The FISH test uses special labels that are attached to the HER2 proteins. The special labels have chemicals added to them so they change color and glow in the dark when they attach to the HER2 proteins. This test is the most accurate, but it is more expensive and takes longer to return results. This is why an IHC test is usually the first test done to see if a cancer is HER2-positive. With the FISH test, you get a score of either positive or negative (some hospitals call a negative test result “zero” ).


How Does Neratinib Works?

HER2-positive breast cancers make too much of the HER2 protein. The HER2 protein sits on the surface of cancer cells and receives signals that tell the cancer to grow and spread. About one out of every four breast cancers is HER2-positive. HER2-positive breast cancers tend to be more aggressive and harder to treat than HER2-negative breast cancers. Neratinib is an irreversible pan-HER inhibitor. Neratinib fights HER2-positive breast cancer by blocking the cancer cells’ ability to receive growth signals.

Neratinib is a targeted therapy, but unlike Herceptin (chemical name: trastuzumab), Kadcyla (chemical name: T-DM1 or ado-trastuzumab emtansine), and Perjeta (chemical name: pertuzumab), it is not an immune targeted therapy. Immune targeted therapies are versions of naturally occurring antibodies that work like antibodies made by our immune systems. Neratinib is a chemical compound, not an antibody.


How We Take Neratinib?

The recommended dose of neratinib is 240 mg (6 tablets), taken orally once daily with food, and used continuously for 1 year. Neratinib is available as a 40-mg tablet.

For antidiarrheal prophylaxis, loperamide should be used concomitantly with the first dose of neratinib and continued during the first 2 cycles (ie, 56 days) of treatment, and then as needed. Patients should be instructed to maintain 1 to 2 bowel movements daily, and should be instructed on how to use antidiarrheal treatment regimens.

Specific dose interruption and/or dose reduction recommendations, based on the patient’s individual tolerability, are outlined in the prescribing information. For patients with severe hepatic impairment, the starting neratinib dose should be reduced to 80 mg.


Noted: all datas was only as reference, from NERLYNX (neratinib) tablets(PDF)


What We May See Side Effects Of Neratinib? 

Severe diarrhea soon after starting neratinib is a very common side effect. In the ExteNET trial, about 40% of the women treated with neratinib had severe diarrhea as a side effect.

The FDA approval recommends that loperamide (brand names include Imodium, Kaopectate 1-D, and Pepto Diarrhea Control) be given with neratinib for the first 56 days of treatment and then as needed to help manage diarrhea.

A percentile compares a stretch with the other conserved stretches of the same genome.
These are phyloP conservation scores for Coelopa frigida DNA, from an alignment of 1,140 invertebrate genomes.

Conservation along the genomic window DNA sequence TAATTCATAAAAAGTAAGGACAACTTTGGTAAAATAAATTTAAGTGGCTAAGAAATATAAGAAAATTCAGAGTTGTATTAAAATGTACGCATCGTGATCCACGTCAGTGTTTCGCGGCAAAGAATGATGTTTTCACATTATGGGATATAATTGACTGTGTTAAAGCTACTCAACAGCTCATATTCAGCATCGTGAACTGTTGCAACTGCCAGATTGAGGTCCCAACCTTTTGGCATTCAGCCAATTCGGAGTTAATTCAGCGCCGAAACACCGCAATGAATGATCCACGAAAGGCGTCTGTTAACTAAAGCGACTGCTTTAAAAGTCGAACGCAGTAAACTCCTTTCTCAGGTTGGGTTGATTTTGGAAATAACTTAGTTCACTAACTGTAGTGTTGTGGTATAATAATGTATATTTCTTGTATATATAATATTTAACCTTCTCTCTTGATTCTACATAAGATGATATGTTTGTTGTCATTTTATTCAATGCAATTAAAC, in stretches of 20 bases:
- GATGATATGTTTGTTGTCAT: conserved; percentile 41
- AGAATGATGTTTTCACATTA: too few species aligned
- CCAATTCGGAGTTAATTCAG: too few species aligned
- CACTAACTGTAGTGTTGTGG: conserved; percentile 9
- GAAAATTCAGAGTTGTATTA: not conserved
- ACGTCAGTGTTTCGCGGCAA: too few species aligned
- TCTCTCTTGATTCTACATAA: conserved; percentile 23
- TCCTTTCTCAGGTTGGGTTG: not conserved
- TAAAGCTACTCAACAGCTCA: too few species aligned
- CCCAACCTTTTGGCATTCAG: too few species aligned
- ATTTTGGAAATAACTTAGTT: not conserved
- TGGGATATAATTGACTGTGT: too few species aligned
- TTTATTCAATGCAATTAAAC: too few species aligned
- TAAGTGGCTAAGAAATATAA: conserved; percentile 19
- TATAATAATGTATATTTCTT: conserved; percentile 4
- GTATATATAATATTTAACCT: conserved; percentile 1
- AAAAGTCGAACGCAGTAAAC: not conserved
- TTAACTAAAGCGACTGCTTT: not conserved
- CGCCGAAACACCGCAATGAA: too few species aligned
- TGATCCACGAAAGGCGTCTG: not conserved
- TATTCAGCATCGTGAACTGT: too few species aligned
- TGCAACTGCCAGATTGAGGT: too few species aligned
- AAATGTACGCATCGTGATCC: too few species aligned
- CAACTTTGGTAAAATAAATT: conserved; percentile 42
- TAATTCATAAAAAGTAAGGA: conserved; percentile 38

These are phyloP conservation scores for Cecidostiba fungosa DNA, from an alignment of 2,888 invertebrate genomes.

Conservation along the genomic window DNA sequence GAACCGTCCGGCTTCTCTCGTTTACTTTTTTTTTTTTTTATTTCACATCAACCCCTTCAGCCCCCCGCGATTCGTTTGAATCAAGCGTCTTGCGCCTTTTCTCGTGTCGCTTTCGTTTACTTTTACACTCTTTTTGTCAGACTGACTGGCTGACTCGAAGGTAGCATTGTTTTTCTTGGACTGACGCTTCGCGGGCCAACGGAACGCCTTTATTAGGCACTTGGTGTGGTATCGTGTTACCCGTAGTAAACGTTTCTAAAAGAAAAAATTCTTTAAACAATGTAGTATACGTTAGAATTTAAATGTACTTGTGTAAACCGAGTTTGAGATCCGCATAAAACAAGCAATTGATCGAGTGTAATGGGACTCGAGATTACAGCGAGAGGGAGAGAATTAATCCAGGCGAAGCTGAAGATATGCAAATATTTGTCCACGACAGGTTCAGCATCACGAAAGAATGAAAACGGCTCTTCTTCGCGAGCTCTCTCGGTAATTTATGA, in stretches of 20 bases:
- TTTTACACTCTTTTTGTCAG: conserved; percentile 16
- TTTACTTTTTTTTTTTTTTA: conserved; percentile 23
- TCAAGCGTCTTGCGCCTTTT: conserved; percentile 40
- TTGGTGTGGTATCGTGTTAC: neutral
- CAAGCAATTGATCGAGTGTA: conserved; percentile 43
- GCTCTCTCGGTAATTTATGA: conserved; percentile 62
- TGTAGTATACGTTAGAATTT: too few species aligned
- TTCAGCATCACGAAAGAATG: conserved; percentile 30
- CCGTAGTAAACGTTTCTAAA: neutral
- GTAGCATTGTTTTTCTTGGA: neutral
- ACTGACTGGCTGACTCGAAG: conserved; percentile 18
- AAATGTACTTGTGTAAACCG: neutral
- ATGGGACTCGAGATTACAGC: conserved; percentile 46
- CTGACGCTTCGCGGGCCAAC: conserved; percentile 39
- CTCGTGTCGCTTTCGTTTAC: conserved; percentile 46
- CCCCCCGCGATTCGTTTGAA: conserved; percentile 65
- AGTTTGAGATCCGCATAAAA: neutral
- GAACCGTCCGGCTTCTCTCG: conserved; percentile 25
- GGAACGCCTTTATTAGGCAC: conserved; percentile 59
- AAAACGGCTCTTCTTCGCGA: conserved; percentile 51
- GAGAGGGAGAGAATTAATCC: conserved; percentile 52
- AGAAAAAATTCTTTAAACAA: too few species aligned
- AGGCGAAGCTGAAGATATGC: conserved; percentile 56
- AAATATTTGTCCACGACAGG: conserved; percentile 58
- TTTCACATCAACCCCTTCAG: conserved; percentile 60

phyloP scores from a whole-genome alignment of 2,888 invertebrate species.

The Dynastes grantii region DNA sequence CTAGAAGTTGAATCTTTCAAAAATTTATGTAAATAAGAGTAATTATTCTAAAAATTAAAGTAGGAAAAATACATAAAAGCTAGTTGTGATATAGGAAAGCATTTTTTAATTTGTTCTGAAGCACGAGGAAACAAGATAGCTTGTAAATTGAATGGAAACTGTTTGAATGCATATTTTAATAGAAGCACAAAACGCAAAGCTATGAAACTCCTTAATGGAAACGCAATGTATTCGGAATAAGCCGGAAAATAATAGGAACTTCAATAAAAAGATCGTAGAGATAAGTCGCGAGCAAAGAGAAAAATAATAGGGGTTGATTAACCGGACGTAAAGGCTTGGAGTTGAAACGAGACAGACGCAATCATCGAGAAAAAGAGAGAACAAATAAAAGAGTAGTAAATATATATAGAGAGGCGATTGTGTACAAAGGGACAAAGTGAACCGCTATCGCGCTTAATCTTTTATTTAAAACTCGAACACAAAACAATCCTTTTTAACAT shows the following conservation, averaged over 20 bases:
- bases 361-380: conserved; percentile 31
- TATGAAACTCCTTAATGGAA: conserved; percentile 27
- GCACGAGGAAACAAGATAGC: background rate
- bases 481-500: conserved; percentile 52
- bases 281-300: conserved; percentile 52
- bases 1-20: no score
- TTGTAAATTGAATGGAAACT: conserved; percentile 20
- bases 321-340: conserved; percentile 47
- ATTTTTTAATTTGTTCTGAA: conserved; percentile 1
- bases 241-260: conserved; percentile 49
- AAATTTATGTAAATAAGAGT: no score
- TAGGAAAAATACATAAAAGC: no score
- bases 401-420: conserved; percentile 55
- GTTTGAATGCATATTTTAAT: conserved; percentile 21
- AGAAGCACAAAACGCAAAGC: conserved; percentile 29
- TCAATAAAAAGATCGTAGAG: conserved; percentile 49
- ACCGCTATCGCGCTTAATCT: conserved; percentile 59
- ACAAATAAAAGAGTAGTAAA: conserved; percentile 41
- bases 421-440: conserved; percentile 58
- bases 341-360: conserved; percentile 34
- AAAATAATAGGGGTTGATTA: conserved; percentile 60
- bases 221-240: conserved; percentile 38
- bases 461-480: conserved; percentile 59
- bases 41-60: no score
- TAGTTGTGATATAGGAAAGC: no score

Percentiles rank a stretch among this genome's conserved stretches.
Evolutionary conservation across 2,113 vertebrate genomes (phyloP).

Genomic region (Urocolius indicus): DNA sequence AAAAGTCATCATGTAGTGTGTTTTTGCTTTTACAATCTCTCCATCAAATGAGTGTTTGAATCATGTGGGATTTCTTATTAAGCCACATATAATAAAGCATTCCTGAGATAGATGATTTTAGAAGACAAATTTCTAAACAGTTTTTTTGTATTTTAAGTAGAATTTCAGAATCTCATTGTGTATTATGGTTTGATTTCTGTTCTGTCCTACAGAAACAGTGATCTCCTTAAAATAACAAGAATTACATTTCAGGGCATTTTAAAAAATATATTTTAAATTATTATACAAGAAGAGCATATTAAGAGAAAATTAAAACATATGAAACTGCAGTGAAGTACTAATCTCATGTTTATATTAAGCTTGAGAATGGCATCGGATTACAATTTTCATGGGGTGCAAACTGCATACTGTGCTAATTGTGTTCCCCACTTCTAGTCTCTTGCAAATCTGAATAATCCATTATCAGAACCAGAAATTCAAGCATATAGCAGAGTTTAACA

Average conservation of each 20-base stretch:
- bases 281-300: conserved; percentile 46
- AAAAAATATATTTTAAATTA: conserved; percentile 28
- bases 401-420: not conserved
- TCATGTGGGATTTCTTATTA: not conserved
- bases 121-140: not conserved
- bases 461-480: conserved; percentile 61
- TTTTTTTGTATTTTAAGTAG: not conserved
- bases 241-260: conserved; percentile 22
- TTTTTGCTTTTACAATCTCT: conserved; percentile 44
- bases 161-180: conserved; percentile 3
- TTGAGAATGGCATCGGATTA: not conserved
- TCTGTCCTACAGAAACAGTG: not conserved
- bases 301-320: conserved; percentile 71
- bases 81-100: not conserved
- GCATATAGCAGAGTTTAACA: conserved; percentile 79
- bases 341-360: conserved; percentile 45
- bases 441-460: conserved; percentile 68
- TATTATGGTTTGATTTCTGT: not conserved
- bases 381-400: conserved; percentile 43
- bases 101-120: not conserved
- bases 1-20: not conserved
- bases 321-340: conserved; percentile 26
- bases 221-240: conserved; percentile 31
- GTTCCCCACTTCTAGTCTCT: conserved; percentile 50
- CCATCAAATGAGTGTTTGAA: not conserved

Other common side effects of neratinib are:

▪ vomiting

▪ nausea

▪ abdominal pain

▪ fatigue

▪ rash

▪ mouth sores


In rare cases, neratinib may cause serious liver problems. Tell your doctor right away if you have any of the following signs of liver problems:

▪ yellowing of the skin or the whites of the eyes

▪ dark or brown urine

▪ feeling very tired

▪ loss of appetite

▪ pain on the upper right side of the abdomen

▪ bleeding or bruising more easily than normal

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The FDA approval of neratinib, an oral kinase inhibitor, marked the availability of the first extended ad­juvant treatment option for appropriate patients with early-stage, HER2-positive breast cancer. Patients with HER2-positive breast cancer who received neratinib for 1 year achieved a significantly improved 2-year invasive disease-free survival compared with patients who received placebo, after chemotherapy and trastuzumab-based adjuvant therapy.



[1] Chan A, Delaloge S, Holmes FA, et al; for the ExteNET Study Group. Neratinib after trastuzumab-based adjuvant therapy in patients with HER2­positive breast cancer (ExteNET): a multicentre, randomised, double-blind, placebo­controlled, phase 3 trial. Lancet Oncol. 2016;17:367-377.

[2] US Food and Drug Administration. FDA approves new treatment to reduce the risk of breast cancer returning. Press release. July 17, 2017.

[3] Nerlynx (neratinib) tablets [prescribing information]. Los Angeles, CA: Puma Biotechnology; July 2017.

[4] National Cancer Institute. Targeted agents active against HER2-positive breast cancer: questions and answers. Updated June 1, 2014. www.cancer.gov/types/breast/research/altto-qa. Accessed September 22, 2017.

[5] Singh J, Petter RC, Baillie TA, Whitty A (April 2011). “The resurgence of covalent drugs”. Nature Reviews. Drug Discovery. 10 (4): 307–17. doi:10.1038/nrd3410. PMID 21455239. S2CID 5819338.

[6] Minami Y, Shimamura T, Shah K, LaFramboise T, Glatt KA, Liniker E, et al. (July 2007). “The major lung cancer-derived mutants of ERBB2 are oncogenic and are associated with sensitivity to the irreversible EGFR/ERBB2 inhibitor HKI-272”. Oncogene. 26 (34): 5023–7. doi:10.1038/sj.onc.1210292. PMID 17311002.

[7] National Cancer Institute. Male breast cancer treatment (PDQ)–health professional version. Updated May 25, 2017. www.cancer.gov/types/breast/hp/male-breast-treatment-pdq. Accessed September 22, 2017.